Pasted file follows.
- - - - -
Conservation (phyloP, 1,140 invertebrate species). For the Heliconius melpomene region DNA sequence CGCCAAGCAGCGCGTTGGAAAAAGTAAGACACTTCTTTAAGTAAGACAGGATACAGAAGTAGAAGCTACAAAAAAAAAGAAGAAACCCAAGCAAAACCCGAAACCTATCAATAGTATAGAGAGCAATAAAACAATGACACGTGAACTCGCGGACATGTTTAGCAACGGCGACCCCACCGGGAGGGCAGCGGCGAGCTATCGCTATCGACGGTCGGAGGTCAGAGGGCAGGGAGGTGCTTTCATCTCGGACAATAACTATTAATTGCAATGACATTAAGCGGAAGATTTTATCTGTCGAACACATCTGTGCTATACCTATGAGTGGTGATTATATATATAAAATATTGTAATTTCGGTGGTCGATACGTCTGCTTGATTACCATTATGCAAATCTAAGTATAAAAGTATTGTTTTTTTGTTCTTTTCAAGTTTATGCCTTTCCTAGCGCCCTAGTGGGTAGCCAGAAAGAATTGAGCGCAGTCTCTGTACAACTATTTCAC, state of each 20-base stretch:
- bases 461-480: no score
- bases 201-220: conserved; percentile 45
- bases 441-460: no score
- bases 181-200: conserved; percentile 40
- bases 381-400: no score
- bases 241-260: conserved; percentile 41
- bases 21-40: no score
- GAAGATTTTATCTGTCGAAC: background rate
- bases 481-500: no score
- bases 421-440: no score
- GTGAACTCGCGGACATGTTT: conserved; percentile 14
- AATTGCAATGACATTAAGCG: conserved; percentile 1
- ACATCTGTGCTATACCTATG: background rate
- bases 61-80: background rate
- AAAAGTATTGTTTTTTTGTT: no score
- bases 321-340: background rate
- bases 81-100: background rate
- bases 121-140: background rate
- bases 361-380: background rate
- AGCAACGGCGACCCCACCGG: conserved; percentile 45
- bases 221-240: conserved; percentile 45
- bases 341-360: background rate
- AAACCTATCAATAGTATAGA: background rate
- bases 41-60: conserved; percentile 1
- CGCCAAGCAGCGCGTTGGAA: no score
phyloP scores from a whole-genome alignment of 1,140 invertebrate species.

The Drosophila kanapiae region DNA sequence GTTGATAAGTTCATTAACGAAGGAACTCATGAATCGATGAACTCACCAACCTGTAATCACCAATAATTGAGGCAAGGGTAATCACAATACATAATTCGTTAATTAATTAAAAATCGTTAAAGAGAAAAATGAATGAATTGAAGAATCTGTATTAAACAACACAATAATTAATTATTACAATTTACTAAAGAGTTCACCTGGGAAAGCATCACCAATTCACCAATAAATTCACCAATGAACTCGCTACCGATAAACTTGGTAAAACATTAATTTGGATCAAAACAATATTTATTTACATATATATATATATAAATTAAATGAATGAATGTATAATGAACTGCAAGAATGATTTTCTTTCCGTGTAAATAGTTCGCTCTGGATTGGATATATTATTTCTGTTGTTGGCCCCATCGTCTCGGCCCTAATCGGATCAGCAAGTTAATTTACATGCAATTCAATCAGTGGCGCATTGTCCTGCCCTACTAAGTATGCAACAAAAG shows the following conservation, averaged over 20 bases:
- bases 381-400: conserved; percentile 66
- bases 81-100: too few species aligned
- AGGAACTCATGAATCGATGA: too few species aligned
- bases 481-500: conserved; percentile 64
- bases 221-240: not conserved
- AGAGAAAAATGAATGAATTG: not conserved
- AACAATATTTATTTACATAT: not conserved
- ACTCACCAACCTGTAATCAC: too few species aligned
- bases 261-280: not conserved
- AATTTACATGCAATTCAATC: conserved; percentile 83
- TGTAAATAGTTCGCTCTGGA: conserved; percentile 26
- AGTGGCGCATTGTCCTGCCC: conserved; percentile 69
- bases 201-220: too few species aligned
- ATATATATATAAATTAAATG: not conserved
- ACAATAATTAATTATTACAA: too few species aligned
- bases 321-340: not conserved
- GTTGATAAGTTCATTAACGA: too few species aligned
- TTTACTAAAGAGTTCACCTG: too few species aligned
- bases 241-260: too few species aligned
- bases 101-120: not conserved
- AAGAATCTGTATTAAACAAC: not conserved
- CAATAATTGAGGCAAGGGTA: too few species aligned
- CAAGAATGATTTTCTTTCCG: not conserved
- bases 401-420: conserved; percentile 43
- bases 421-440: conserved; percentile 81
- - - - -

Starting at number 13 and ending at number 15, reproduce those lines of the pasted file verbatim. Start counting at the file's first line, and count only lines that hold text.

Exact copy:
- AATTGCAATGACATTAAGCG: conserved; percentile 1
- ACATCTGTGCTATACCTATG: background rate
- bases 61-80: background rate